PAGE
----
Tower Hamlets then reopened the discussion about our use of the two other parks raising doubts about the damage we might do in them in light of the heavy rainfall. CON reassured the TH representative we would not be driving any vehicles into the parks. Of course, Victoria Park itself will be churned to a quagmire by lorries and the crowds going to the music event but then that will be a council sanctioned quagmire.
As the obstacles piled up and were then dismantled the roadblock at Bow Road remained. CON pointed out it would not be using the AORN lane, the inconvenience would be to other road users, for about half an hour, who would be stuck in the road behind us, assuming of course that the AORN was in use, which it probably wouldn't be. A road traffic accident could last that long. TfL were unmoved.
The police said the road was nothing to do with them and then Tower Hamlets pointed out CON also needed permission from it to use its roads! No mention was made of any fees for this favour. When questions were asked about forms for this we found the Tower Hamlets parks representative was unable to sort this out as he did not deal with highways although he had felt able to raise objections on highway grounds.
Some good hearted banter about the fact that around half the population seemed to be uninterested in the Games and the stupidity of putting missiles on top of blocks of flats helped relieve the tension but TfL remained obdurate. No amount of grandstanding about being evicted for the Olympics, freedom of speech, the irony of a protest against the Corporate Olympics being blocked by a Zil lane for corporate sponsors dented their resolve.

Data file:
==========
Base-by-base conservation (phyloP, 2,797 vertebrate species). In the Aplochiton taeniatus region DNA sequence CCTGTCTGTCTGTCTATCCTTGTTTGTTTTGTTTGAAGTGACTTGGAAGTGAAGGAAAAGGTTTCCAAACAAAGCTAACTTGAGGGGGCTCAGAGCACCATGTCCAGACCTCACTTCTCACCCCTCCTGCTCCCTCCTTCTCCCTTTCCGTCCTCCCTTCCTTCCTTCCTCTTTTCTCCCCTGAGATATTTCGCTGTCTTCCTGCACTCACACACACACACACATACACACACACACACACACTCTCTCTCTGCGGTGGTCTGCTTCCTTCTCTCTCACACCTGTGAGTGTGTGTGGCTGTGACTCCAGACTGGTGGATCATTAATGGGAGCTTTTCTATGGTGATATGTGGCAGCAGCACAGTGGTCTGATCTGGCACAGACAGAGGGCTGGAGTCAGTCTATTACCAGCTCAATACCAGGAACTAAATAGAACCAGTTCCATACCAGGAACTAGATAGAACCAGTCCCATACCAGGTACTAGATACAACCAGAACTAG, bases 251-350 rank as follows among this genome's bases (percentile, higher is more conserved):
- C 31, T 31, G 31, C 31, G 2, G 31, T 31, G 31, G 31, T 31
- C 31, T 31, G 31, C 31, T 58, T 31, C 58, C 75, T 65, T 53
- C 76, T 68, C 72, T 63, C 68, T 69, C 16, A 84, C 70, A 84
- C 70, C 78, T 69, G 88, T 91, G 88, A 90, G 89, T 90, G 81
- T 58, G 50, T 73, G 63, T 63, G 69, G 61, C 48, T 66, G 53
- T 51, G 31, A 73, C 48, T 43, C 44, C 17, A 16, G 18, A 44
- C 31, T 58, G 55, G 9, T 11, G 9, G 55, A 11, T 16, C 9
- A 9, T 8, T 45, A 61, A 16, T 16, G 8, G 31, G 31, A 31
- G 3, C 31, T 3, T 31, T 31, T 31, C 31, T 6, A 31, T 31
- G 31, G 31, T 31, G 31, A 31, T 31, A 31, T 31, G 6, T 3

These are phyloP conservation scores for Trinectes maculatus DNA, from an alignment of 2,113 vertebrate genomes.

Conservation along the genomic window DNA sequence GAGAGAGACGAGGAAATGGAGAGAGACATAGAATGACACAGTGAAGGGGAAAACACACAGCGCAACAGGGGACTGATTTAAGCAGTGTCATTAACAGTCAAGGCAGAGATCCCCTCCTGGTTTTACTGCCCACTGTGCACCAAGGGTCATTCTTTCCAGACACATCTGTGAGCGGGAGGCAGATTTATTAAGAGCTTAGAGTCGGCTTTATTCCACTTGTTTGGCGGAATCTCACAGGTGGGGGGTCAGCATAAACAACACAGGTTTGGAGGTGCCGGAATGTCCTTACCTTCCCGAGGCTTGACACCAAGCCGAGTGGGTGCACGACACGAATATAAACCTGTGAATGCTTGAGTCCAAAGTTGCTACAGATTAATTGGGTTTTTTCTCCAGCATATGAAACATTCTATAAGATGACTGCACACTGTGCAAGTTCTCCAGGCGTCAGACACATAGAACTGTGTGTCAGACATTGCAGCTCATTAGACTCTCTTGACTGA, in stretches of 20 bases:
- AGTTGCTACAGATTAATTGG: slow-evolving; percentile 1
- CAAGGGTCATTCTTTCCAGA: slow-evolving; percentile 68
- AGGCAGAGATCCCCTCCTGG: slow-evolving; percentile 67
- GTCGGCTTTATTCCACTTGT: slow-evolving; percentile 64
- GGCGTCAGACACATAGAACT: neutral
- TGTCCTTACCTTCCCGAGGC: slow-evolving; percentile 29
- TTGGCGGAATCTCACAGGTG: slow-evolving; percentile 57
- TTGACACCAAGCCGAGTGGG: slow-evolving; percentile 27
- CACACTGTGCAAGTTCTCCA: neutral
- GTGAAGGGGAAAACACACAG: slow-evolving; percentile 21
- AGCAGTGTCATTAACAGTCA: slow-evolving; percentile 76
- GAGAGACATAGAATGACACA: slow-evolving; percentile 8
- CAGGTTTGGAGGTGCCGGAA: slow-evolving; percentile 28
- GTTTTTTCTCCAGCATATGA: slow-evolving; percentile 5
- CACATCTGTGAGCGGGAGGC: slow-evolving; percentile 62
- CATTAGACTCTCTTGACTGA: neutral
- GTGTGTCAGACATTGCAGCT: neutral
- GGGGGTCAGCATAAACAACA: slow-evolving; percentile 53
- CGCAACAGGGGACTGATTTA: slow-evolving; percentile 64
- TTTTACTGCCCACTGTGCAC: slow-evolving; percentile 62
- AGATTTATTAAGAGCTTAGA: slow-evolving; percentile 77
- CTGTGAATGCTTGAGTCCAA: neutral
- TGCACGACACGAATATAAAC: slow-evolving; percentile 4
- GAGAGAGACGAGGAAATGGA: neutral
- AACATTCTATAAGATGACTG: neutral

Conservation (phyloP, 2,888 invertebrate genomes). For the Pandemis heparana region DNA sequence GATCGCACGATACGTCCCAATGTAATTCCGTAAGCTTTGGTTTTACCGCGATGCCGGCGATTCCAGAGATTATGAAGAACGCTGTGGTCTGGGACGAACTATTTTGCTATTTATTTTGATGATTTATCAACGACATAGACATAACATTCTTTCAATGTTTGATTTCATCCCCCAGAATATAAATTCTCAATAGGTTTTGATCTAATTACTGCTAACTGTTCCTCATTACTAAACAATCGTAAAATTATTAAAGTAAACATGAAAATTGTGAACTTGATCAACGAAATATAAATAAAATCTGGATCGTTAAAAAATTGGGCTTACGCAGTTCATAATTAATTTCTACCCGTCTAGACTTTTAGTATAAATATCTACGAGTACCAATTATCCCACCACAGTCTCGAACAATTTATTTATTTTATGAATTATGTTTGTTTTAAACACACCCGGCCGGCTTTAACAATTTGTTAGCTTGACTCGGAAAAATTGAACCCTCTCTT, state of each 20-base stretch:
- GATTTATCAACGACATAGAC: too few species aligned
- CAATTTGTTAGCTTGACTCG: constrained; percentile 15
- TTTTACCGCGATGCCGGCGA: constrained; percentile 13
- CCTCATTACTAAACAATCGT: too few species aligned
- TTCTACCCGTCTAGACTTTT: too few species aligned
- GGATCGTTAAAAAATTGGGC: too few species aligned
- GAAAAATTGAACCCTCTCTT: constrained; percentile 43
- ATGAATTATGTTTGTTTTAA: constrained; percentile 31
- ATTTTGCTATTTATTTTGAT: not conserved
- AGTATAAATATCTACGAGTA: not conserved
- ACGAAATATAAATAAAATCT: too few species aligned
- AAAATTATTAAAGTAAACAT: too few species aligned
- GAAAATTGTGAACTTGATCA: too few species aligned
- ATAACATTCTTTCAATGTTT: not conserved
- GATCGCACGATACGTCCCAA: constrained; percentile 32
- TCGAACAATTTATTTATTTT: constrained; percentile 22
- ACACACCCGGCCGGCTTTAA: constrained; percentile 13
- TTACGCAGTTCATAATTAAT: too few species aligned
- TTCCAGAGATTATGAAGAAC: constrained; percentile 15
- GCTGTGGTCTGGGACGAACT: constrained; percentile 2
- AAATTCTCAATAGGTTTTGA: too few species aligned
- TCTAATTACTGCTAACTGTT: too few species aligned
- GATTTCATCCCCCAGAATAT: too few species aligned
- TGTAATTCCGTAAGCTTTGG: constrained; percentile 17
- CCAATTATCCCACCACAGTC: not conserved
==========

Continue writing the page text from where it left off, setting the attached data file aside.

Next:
The authorities suggested CON start its march from Fairfield Road but it was pointed out Mile End had already been advertised as the start point. CON argued that it had been openly advertising the event for weeks, had approached the authorities and held a previous meeting without any warning of a problem with Bow Road. We also pointed out that the police had even (secretly) attended the Bishopsgate Institute meeting in April and knew of the plans for a demo, but the police looked blank and said no-one had told them.
Given that TfL was unwilling to consider any way of managing the AORN so that, in the unlikely event it did come into use, ordinary vehicles could be waved into the lane by a strategically placed policeman at the back of the procession but held back should a high-powered chauffeur driven BMW hove into view, there was little more to discuss. The meeting broke up with CON saying it would apply for the required permits.
At a meeting at SOAS on 11th July members of the Counter Olympics Network who were present decided to stick to the plan to walk along Bow Road, if need be on the pavement. TfL had in the meantime repeated that it would not grant a permit to close the road.
The metaphorical Olympic protest ball is now very much in the authorities' rather soggy facilitation court.
Submitted by Julian Cheyne on Sat, 14/07/2012 - 02:37.